Like limiting beliefs, mistaken beliefs are ideas that are holding us back. The difference is that mistaken beliefs, in my book, are ideas that actually harm you. That make you feel less than, unworthy, or stuck. They are ideas that you accepted as true, but some part of you knows that they are false. And that part of you who knows, is the true you.
When I use the term “true you,” I don’t mean to say that this part of you is better than any persona you adopt. But I am here to say that the true you is a more accurate reflection of who you are, at your core. When people act out, we say that they lost their mind. I would say that differently; I would say that they lost their connection with their true essence and got wrapped up in the persona that their mind has created.
But I am here to say that the true you is a more accurate reflection of who you are, at your core.
I see personas as the reflection of us that we allow the world to see. There is nothing wrong with personas. In fact, personas can bring a sense of fun, or light heartedness, to your life if you let them. You can actually see your persona, and laugh, at how you are entangled into your thinking and letting that control what you do.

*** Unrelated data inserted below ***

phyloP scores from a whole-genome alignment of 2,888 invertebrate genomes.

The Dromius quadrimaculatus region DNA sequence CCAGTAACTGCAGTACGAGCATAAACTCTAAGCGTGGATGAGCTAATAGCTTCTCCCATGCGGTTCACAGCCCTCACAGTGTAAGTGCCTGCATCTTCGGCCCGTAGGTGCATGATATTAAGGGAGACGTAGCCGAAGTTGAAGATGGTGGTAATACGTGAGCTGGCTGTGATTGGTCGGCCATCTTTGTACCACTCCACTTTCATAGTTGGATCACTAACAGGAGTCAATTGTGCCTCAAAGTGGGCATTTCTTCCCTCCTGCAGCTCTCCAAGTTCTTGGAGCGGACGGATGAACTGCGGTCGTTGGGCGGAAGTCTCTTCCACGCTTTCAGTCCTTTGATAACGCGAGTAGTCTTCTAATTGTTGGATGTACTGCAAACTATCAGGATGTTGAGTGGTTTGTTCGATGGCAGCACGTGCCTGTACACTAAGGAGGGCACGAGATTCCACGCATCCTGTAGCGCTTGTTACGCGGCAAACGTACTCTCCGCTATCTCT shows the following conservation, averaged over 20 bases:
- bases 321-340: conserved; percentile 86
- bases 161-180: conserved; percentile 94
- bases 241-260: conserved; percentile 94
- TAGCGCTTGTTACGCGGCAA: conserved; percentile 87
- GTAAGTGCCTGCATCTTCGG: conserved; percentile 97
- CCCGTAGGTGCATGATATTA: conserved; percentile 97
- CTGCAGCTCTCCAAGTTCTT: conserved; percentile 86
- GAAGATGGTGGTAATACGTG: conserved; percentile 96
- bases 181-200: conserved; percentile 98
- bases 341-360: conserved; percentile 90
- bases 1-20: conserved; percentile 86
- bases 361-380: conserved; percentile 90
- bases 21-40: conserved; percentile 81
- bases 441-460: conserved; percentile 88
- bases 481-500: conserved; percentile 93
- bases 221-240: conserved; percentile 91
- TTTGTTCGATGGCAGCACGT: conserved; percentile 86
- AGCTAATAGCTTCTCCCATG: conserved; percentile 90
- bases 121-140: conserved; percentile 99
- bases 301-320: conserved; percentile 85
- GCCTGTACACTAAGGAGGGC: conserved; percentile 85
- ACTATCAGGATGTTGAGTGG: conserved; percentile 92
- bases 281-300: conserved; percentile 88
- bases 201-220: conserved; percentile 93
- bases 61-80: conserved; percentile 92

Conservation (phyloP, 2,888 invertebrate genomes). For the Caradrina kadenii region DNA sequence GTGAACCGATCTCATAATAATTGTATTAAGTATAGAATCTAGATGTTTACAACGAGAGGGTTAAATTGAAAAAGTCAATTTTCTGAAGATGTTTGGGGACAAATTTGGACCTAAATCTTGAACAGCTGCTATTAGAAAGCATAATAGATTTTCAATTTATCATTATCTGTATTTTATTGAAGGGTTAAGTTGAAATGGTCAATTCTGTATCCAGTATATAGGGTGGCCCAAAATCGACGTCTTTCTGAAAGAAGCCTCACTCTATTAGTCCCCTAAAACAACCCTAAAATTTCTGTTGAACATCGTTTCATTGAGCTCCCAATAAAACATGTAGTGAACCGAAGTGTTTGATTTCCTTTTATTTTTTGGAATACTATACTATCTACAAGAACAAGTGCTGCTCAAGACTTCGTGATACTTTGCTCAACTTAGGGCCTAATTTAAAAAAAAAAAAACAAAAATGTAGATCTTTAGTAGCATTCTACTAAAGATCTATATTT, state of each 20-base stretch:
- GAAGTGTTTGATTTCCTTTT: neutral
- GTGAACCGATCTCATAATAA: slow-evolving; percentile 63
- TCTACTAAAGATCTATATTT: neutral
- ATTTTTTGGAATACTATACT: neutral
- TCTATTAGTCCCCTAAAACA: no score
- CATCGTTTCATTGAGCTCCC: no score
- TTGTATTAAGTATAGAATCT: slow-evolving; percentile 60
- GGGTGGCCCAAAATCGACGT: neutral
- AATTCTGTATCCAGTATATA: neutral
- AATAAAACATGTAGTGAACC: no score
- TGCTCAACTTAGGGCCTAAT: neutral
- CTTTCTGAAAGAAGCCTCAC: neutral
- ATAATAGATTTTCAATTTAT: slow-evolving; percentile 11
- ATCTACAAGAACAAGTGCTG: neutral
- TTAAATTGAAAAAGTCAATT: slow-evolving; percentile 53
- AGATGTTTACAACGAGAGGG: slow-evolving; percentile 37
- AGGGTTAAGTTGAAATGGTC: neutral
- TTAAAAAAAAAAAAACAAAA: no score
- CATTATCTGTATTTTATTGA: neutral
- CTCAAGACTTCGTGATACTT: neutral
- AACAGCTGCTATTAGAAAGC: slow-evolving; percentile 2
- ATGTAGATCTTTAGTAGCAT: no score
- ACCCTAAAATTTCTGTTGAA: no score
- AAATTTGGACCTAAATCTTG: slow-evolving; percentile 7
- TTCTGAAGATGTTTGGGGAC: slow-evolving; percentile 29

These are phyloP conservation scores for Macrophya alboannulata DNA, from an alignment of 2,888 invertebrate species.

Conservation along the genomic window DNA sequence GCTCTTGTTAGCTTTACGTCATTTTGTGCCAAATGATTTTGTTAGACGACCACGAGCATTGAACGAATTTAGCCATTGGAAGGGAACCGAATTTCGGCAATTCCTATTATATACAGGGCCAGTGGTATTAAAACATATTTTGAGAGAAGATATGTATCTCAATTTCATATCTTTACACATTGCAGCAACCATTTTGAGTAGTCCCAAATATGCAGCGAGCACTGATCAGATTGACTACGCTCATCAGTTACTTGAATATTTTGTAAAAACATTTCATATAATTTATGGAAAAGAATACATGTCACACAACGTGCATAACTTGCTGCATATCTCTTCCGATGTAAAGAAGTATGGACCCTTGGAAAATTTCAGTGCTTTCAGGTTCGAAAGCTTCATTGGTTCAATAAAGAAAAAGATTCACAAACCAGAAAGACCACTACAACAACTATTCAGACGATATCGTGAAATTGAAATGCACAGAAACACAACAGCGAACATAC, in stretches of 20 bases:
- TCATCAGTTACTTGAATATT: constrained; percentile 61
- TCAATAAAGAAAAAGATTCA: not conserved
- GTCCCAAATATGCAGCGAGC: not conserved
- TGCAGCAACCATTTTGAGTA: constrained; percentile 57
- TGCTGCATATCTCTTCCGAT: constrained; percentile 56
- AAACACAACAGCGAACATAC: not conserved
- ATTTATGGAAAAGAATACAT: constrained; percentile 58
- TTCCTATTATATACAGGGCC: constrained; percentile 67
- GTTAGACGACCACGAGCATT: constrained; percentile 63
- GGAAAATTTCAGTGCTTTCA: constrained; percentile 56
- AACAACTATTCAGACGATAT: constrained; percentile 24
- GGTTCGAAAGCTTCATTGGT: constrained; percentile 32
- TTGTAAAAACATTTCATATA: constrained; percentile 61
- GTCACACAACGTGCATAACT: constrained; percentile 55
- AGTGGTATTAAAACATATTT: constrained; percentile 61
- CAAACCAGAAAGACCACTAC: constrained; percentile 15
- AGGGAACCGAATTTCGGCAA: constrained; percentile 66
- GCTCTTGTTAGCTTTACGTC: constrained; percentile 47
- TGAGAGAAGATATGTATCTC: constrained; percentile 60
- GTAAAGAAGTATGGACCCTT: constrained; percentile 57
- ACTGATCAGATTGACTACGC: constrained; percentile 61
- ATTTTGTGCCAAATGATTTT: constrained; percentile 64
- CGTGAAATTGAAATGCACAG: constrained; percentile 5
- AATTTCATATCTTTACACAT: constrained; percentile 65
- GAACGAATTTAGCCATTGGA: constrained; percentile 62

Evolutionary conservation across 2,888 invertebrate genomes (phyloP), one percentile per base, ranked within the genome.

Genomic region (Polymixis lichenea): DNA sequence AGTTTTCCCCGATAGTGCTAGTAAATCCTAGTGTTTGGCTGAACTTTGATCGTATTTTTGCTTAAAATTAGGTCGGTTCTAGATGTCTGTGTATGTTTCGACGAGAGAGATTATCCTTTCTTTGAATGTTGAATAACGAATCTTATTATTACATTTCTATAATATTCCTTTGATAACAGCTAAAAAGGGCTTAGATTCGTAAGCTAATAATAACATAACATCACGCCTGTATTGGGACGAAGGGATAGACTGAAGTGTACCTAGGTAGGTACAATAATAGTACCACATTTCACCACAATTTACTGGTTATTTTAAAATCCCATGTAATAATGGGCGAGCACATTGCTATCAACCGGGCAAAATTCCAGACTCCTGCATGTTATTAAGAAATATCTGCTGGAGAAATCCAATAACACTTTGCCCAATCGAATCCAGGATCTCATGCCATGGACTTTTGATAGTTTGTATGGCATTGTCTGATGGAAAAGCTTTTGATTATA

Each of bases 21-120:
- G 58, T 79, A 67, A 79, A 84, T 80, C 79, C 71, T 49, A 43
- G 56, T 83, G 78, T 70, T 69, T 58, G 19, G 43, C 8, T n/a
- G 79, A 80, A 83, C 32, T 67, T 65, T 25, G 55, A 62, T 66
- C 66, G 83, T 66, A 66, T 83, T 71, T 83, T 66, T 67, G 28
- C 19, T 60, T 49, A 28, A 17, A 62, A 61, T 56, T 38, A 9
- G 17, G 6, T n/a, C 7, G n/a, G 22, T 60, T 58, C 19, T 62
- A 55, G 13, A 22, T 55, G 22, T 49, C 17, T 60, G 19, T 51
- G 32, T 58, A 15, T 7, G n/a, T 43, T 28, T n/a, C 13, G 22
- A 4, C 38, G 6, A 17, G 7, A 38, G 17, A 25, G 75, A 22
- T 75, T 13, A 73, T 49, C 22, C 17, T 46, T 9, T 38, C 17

This is where mistaken beliefs, however, do the most harm. When you identify as a persona, and that persona holds a mistaken belief, then you will have trouble unwinding that idea. If, however, you can begin to see that your persona is just one aspect of you and not necessarily reflective of the true you, now you have a better chance of giving up your mistaken beliefs.
Here are some examples. If you are someone who says, I am the kind of person who always tidies up after myself, then you will find it hard to give yourself grace for leaving a mess behind. You might even begin to beat up on yourself if you do not live up to your strict categorization of yourself. In this way, your belief is mistaken, because it causes you to think less of yourself merely because you are not living up to a persona.
Or, take someone who identifies as someone who keeps her cool. If this is her identity, then she might be unwilling to allow her emotions to come in and do their job. She might resist a strong, or difficult emotion, because she holds fast to the mistaken belief that people who keep their cool are better than people who do not. In this way, her belief — tied to her persona — is causing her harm. The better course is to ease up on these absolutes and give yourself leeway to show up differently, and with different personas.
In this way, mistaken beliefs that are entrenched in our identity are the hardest ones to move out because we think that we are losing a part of ourselves if we give them up. Not true. We are giving up the idea, so that our complex, and interesting, true selves can shine through.
Here is the difference. When you believe that some personality trait, or character of yourself, is the true you, then you are unwilling to give up that trait even in situations where you can’t live up to the rule you placed on yourself. If you say, I am always on time, then you will feel tension when you are not on time, not because that’s the true you, but because you have linked your timeliness with your identity.